Gene – Environment Interactions / Environmental Genomics
We currently explore the role of FoxO and insulin signaling as key components coordinating a continuously active stem cell population with external signals and metabolic state. The research is aimed to get first insight into the complex networks of gene-environment interactions in an early emerging metazoan using a functional transgenic approach. Recognizing these interactions will provide fundamental and novel insights into toe regulation of stem cell dynamics in response to external signals and metabolic state.
In the absence of an adaptive immune system, Hydra has developed an effective innate immune system to detect and eliminate nonself cells and to survive in a potentially hostile environment. Our work has shown that the innate immune system with its host-specific antimicrobial peptides and rich repertoire of pattern recognition receptors has evolved in response to the need for controlling resident beneficial microbes rather than to defend against invasive pathogens. Yet in spite of all these insights in an ultimately simple “holobiont” we have still not been able to coherently integrate the accumulated abundance of information into a truly mechanistic understanding of host-microbe interactions.
Questions to be addressed in the future include: What are the functional roles of all members of the Hydra holobiont? How do bacteria contribute to the phenotypic stability of their hosts? What effect does a changing environment have on microbial associates and the fitness of the holobiont? Elucidating these issues will not only contribute to the understanding of host interactions with microbial communities in one of the simplest possible animal systems but may also provide conceptual insights into the complexity of host-microbe interactions in general.
A symbiotic view of life
Organisms are shaped by their holobionts and environments. Developmental symbiosis has been found to be universal, and the entire animal, including its persistent symbionts, may be the critical unit of anatomy, physiology, development. This “entire animal” called the holobiont may be a fundamentally important unit of selection. Indeed, not only are we not individuals. We never were. The study of evolution is the study of symbioses. We do not develop as individuals, nor are all our phenotype given to us by our nuclear genes. We develop, function, and mate as teams. “Biology has entered a new era with the capacity to understand that an organism’s genetics and fitness are inclusive of its microbiome” (Brucker and Bordenstein, 2014)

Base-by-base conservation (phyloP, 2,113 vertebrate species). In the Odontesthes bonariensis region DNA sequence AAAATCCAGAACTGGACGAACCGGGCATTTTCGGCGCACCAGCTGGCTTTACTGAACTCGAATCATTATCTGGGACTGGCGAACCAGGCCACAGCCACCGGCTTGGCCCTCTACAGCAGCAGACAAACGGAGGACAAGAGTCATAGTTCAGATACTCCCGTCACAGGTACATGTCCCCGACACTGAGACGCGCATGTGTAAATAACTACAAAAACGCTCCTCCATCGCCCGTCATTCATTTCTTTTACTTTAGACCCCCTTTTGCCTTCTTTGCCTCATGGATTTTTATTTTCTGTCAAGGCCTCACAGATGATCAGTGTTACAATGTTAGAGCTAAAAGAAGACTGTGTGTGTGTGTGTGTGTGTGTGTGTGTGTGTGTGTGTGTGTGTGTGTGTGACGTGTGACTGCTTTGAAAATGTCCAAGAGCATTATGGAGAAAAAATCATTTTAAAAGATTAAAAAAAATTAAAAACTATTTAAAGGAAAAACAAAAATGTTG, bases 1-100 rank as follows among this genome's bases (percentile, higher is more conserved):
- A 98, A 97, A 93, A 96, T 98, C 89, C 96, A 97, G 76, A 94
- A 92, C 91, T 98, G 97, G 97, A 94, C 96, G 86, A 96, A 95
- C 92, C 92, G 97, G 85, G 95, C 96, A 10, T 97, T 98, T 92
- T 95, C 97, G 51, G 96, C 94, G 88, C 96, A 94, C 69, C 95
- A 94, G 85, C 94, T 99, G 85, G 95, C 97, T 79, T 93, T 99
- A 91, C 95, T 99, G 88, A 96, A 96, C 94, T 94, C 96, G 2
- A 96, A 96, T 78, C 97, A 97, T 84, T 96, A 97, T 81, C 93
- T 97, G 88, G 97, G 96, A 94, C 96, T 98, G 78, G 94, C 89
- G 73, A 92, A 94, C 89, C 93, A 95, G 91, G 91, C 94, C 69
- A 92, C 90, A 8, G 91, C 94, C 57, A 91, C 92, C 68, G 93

Inter-species interactions between symbiotic algae and Hydra epithelial cells had been the subject of research since decades since they not only provide insights into the basic “tool kit” necessary to establish symbiotic interactions, but are also of relevance in understanding the resulting evolutionary selection processes (e.g. Thorington and Margulis, 1981). The intimacy of the interaction between Hydra and its microbial and algal symbionts, as well as the high evolutionary pressure to maintain a specific symbiont community, indicate that this inter-kingdom association is an important aspect of Hydra biology and evolution. Our current research is focused on exploring the underlying genetics and molecular basis that enables symbiotic Chlorella to survive and proliferate within Hydra cells.